TAMPA — Ybor City investor Darryl Shaw has paid $10 million for an industrial site that another Tampa developer once targeted for two high-rise towers.
Shaw bought the Gas Worx property — yes, it's really spelled with an "x" — from Tampa Electric Co. late last month, according to Hillsborough County property records.
The 7.6-acre site lies between Ybor City and the Channel District, and is on the other side of the Nick Nuccio Parkway from the Tampa Park Apartments, a much discussed possible site for a Tampa Bay Rays ballpark.
Peoples Gas currently uses the property as a base for its field operations, but is scheduled to move out at the end of the year, Tampa Electric spokeswoman Cherie Jacobs said.
It's not clear what will happen after that.
Tampa economic development official Bob McDonaugh told the City Council that Shaw has indicated he doesn't have a plan for the property now.
Still, the Gas Worx site is the latest addition to a growing real estate portfolio for Shaw, the CEO of BluePearl Veterinary, a Tampa-based company with emergency animal hospitals and specialty veterinary clinics nationwide.
Last October, Shaw's business partner, home builder Ariel Quintela, said the two men were looking to invest up to $34 million at five different locations in Ybor City — and that didn't include the Gas Worx.
Their plans included more than 200 apartments, some in new buildings, but many in restored historic properties such as the old Oliva Cigar Factory, the Don Vicente de Ybor Historic Inn and the former Blues Ship Cafe.
Ybor City business leaders are encouraged that the Gas Worx property drew a buyer with an appreciation for the architectural essence of the historic district.
"If we can start off on that corner and get a developer that wants to do something that's reflective of the character here, other people will, too," said attorney Walter Aye, the immediate past chairman of the nonprofit Ybor City Development Corp. "I think Darryl Shaw is somebody who's showing himself to be a pretty good citizen and a pretty visionary type of developer."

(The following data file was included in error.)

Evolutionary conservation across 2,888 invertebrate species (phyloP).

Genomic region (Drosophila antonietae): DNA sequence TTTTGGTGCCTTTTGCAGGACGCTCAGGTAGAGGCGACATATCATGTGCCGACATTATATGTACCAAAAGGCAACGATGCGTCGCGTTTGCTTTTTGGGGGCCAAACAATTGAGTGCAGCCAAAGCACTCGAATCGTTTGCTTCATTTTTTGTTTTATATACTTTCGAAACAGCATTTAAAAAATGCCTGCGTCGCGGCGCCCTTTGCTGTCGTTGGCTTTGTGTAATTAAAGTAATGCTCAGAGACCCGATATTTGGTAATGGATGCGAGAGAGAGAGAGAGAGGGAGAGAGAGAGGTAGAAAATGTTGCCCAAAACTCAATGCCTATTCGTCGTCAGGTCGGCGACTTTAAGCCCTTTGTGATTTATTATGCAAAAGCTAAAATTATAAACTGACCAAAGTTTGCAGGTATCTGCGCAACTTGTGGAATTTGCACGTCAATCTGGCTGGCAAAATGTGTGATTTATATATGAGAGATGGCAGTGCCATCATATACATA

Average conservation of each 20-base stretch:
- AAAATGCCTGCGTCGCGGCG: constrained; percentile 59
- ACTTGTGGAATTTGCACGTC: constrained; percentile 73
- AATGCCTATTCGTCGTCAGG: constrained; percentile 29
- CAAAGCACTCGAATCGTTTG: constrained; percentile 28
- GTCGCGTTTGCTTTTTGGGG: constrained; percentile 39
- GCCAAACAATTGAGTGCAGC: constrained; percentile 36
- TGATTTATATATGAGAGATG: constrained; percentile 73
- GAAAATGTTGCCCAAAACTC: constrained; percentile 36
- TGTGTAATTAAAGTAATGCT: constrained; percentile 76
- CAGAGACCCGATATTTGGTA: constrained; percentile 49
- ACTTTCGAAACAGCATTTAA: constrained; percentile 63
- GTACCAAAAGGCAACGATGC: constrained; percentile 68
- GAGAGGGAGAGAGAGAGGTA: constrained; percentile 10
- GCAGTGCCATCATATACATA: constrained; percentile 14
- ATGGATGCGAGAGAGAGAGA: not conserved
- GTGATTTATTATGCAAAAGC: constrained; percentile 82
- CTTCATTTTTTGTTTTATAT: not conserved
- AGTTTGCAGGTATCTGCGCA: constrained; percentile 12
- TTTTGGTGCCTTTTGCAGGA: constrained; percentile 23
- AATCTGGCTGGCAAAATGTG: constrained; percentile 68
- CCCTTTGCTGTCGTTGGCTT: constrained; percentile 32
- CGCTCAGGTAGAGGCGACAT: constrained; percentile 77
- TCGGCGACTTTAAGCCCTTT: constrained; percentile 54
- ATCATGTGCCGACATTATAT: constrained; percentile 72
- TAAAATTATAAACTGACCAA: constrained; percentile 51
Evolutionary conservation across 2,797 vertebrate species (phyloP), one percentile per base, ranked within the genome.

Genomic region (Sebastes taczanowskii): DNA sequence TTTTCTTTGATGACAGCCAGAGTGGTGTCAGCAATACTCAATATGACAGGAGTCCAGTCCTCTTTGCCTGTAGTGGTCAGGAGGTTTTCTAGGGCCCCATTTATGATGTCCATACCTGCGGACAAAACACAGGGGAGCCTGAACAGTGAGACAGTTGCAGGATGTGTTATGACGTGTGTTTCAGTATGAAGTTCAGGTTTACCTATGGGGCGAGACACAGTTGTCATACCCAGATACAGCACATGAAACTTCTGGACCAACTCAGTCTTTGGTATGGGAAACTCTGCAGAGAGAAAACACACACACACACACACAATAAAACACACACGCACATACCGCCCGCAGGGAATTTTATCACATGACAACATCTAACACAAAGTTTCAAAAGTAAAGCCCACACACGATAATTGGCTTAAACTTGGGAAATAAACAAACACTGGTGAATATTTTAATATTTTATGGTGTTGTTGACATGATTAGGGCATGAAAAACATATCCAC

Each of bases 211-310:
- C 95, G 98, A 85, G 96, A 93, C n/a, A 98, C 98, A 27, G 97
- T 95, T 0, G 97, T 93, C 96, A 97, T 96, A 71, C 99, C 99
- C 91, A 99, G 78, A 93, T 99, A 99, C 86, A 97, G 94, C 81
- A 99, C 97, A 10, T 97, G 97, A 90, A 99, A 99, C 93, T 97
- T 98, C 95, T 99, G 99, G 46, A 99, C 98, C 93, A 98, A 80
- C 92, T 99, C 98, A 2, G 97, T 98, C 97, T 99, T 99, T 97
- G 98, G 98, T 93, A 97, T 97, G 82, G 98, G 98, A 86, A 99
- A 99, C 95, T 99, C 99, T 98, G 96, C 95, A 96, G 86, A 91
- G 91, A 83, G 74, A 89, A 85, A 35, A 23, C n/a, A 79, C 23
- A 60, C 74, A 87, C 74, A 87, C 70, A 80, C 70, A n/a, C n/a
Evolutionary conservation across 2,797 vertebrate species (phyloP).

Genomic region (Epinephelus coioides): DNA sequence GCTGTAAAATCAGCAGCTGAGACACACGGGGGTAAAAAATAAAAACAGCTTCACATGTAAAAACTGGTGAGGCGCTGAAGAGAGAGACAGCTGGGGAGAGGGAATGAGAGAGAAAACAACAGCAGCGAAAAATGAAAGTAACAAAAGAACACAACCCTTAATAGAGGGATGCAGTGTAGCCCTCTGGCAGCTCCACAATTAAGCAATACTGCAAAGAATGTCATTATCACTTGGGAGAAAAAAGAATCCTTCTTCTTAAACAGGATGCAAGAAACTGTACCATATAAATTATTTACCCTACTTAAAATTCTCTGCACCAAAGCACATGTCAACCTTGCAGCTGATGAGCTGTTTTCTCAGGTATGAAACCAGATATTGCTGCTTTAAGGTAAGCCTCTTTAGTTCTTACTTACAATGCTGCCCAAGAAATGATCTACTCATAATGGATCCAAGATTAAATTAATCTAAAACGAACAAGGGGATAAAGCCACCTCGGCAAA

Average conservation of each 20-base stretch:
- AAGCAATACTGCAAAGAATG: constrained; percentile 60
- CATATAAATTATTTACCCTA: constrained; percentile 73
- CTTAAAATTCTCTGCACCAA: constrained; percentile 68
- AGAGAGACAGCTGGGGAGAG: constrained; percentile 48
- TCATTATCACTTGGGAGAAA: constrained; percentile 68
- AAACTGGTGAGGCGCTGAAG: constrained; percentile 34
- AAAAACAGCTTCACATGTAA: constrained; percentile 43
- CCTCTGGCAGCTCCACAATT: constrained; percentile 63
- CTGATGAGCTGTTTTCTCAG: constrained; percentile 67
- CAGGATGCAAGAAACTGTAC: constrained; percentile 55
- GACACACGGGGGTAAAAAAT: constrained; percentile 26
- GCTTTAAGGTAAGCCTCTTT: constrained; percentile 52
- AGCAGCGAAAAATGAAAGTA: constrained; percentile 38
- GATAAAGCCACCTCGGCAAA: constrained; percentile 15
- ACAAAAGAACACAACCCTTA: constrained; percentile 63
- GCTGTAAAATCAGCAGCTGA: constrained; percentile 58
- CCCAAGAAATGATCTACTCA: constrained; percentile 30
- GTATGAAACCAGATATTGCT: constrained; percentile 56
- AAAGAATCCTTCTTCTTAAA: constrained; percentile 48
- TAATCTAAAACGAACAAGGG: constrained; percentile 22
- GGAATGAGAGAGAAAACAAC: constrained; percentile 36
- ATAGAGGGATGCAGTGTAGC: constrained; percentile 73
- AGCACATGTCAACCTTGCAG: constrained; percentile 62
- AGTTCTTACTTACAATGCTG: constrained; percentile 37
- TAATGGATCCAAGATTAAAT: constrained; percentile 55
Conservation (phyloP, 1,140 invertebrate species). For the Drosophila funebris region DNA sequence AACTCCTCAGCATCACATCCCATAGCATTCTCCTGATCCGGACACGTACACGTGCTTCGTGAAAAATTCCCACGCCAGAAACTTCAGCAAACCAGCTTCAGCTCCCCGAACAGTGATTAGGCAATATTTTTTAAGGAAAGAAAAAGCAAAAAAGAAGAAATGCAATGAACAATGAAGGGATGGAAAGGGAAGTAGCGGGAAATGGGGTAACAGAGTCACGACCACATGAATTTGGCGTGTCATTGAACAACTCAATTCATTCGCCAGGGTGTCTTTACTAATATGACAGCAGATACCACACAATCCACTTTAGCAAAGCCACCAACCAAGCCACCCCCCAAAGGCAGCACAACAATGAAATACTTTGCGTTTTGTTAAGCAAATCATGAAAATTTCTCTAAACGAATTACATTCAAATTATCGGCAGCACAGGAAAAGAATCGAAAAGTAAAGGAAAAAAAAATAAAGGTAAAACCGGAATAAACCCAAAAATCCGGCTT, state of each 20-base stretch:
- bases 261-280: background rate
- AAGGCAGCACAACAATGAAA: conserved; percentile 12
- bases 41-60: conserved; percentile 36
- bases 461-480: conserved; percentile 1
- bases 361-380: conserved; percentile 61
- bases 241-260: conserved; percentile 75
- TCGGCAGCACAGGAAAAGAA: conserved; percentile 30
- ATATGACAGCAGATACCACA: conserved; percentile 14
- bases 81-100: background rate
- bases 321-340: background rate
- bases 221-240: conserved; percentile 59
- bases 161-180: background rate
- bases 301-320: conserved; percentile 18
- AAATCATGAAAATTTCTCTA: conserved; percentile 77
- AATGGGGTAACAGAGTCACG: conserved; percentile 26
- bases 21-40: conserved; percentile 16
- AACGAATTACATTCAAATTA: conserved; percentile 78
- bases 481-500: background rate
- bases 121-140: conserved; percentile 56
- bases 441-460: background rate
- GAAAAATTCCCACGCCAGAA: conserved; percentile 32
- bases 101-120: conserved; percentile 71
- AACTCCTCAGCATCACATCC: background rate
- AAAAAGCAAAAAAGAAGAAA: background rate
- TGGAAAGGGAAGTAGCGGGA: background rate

Shaw wasn't the only developer to take an interest in the Gas Worx site.
In May 2015, developer Donald Phillips applied for city zoning to build two 29-story residential towers and a retail building with room for a grocery store on the site. Later, Phillips downsized the plan to something on the scale of two eight- to 10-story buildings.
The northern part of the Gas Worx site was a manufactured gasification plant from the late 1890s to 1959. The southern part of the property was used as a propane filling station for Hillsborough County buses and for the storage of pipes, plumbing components and construction equipment.
Over the years, old tanks, buildings and more than 11,500 tons of soil tainted by coal tar have been removed from the site. City Hall has designated the Gas Worx property as a "brownfield" site, meaning any environmental cleanup that's necessary for development could get a boost from state and federal incentives.
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Ybor City boosters have argued to the city that it makes sense to include the Gas Worx site in the community redevelopment area (CRA) for Ybor City instead of in the 870-acre CRA for downtown. That way, a portion of the property taxes generated by new development at the site could be spent on a distinctive gateway to the historic district.
City Council members have discussed that request on and off for the better part of a year, most recently last week. But city officials are still researching the legal ramifications of that kind of transfer because they don't want to do anything that would undermine the ability of the downtown CRA to pay for future public works projects.
Contact Richard Danielson at firstname.lastname@example.org. Follow @Danielson_Times